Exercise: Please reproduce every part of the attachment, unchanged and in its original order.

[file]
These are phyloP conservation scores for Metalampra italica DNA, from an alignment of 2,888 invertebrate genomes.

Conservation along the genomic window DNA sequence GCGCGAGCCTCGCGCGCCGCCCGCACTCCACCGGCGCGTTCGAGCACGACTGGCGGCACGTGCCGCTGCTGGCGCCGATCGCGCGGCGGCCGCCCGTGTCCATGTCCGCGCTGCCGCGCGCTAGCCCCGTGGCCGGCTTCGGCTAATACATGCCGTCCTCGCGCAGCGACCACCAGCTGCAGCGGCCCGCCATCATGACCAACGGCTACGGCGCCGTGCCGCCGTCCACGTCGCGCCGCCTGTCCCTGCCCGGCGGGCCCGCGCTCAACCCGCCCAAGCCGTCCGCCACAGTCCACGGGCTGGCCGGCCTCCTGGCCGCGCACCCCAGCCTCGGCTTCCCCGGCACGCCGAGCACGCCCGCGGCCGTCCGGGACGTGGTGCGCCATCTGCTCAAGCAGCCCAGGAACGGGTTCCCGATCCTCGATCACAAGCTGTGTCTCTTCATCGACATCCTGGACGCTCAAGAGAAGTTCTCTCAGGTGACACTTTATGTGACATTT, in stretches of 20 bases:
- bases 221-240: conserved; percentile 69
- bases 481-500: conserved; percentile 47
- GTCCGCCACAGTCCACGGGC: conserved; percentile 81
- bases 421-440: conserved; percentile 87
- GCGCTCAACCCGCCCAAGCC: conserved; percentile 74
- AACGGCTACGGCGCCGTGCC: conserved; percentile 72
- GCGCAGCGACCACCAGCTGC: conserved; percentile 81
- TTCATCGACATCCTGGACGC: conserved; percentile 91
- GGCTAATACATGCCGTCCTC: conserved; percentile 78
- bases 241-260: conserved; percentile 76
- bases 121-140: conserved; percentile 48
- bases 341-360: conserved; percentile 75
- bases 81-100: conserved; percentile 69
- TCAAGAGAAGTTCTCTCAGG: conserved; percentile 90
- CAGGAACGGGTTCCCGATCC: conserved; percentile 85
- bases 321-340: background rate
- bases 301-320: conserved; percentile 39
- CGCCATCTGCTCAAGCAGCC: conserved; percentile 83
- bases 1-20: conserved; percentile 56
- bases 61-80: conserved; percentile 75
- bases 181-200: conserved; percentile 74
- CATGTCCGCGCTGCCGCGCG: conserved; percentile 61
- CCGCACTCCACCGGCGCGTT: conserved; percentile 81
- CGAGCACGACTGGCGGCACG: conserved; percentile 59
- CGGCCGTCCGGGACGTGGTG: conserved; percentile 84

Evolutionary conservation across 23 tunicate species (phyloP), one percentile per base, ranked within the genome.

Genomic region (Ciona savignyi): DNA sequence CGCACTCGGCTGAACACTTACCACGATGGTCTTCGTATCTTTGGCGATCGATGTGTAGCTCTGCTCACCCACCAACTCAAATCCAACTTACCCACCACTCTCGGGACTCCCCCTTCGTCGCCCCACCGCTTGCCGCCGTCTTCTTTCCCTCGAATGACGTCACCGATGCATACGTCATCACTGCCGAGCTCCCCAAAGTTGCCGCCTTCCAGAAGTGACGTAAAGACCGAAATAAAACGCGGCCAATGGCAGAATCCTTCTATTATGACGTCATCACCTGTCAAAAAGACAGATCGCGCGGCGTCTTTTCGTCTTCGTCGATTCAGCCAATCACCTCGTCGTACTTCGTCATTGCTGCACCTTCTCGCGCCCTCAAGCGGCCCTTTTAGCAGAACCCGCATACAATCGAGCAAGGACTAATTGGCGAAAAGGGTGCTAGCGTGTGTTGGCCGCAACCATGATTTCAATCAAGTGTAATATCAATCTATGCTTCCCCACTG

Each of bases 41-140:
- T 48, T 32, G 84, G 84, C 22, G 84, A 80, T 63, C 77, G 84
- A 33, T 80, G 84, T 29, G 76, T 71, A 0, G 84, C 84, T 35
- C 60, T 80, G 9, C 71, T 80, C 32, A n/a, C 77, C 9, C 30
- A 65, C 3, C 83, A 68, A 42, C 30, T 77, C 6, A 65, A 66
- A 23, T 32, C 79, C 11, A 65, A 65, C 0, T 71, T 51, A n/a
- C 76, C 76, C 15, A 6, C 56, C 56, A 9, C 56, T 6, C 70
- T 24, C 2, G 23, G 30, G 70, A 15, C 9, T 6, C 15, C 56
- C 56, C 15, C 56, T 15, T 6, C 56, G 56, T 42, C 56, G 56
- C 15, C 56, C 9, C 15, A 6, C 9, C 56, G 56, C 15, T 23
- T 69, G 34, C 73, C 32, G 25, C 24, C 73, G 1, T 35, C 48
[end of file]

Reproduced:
These are phyloP conservation scores for Metalampra italica DNA, from an alignment of 2,888 invertebrate genomes.

Conservation along the genomic window DNA sequence GCGCGAGCCTCGCGCGCCGCCCGCACTCCACCGGCGCGTTCGAGCACGACTGGCGGCACGTGCCGCTGCTGGCGCCGATCGCGCGGCGGCCGCCCGTGTCCATGTCCGCGCTGCCGCGCGCTAGCCCCGTGGCCGGCTTCGGCTAATACATGCCGTCCTCGCGCAGCGACCACCAGCTGCAGCGGCCCGCCATCATGACCAACGGCTACGGCGCCGTGCCGCCGTCCACGTCGCGCCGCCTGTCCCTGCCCGGCGGGCCCGCGCTCAACCCGCCCAAGCCGTCCGCCACAGTCCACGGGCTGGCCGGCCTCCTGGCCGCGCACCCCAGCCTCGGCTTCCCCGGCACGCCGAGCACGCCCGCGGCCGTCCGGGACGTGGTGCGCCATCTGCTCAAGCAGCCCAGGAACGGGTTCCCGATCCTCGATCACAAGCTGTGTCTCTTCATCGACATCCTGGACGCTCAAGAGAAGTTCTCTCAGGTGACACTTTATGTGACATTT, in stretches of 20 bases:
- bases 221-240: conserved; percentile 69
- bases 481-500: conserved; percentile 47
- GTCCGCCACAGTCCACGGGC: conserved; percentile 81
- bases 421-440: conserved; percentile 87
- GCGCTCAACCCGCCCAAGCC: conserved; percentile 74
- AACGGCTACGGCGCCGTGCC: conserved; percentile 72
- GCGCAGCGACCACCAGCTGC: conserved; percentile 81
- TTCATCGACATCCTGGACGC: conserved; percentile 91
- GGCTAATACATGCCGTCCTC: conserved; percentile 78
- bases 241-260: conserved; percentile 76
- bases 121-140: conserved; percentile 48
- bases 341-360: conserved; percentile 75
- bases 81-100: conserved; percentile 69
- TCAAGAGAAGTTCTCTCAGG: conserved; percentile 90
- CAGGAACGGGTTCCCGATCC: conserved; percentile 85
- bases 321-340: background rate
- bases 301-320: conserved; percentile 39
- CGCCATCTGCTCAAGCAGCC: conserved; percentile 83
- bases 1-20: conserved; percentile 56
- bases 61-80: conserved; percentile 75
- bases 181-200: conserved; percentile 74
- CATGTCCGCGCTGCCGCGCG: conserved; percentile 61
- CCGCACTCCACCGGCGCGTT: conserved; percentile 81
- CGAGCACGACTGGCGGCACG: conserved; percentile 59
- CGGCCGTCCGGGACGTGGTG: conserved; percentile 84

Evolutionary conservation across 23 tunicate species (phyloP), one percentile per base, ranked within the genome.

Genomic region (Ciona savignyi): DNA sequence CGCACTCGGCTGAACACTTACCACGATGGTCTTCGTATCTTTGGCGATCGATGTGTAGCTCTGCTCACCCACCAACTCAAATCCAACTTACCCACCACTCTCGGGACTCCCCCTTCGTCGCCCCACCGCTTGCCGCCGTCTTCTTTCCCTCGAATGACGTCACCGATGCATACGTCATCACTGCCGAGCTCCCCAAAGTTGCCGCCTTCCAGAAGTGACGTAAAGACCGAAATAAAACGCGGCCAATGGCAGAATCCTTCTATTATGACGTCATCACCTGTCAAAAAGACAGATCGCGCGGCGTCTTTTCGTCTTCGTCGATTCAGCCAATCACCTCGTCGTACTTCGTCATTGCTGCACCTTCTCGCGCCCTCAAGCGGCCCTTTTAGCAGAACCCGCATACAATCGAGCAAGGACTAATTGGCGAAAAGGGTGCTAGCGTGTGTTGGCCGCAACCATGATTTCAATCAAGTGTAATATCAATCTATGCTTCCCCACTG

Each of bases 41-140:
- T 48, T 32, G 84, G 84, C 22, G 84, A 80, T 63, C 77, G 84
- A 33, T 80, G 84, T 29, G 76, T 71, A 0, G 84, C 84, T 35
- C 60, T 80, G 9, C 71, T 80, C 32, A n/a, C 77, C 9, C 30
- A 65, C 3, C 83, A 68, A 42, C 30, T 77, C 6, A 65, A 66
- A 23, T 32, C 79, C 11, A 65, A 65, C 0, T 71, T 51, A n/a
- C 76, C 76, C 15, A 6, C 56, C 56, A 9, C 56, T 6, C 70
- T 24, C 2, G 23, G 30, G 70, A 15, C 9, T 6, C 15, C 56
- C 56, C 15, C 56, T 15, T 6, C 56, G 56, T 42, C 56, G 56
- C 15, C 56, C 9, C 15, A 6, C 9, C 56, G 56, C 15, T 23
- T 69, G 34, C 73, C 32, G 25, C 24, C 73, G 1, T 35, C 48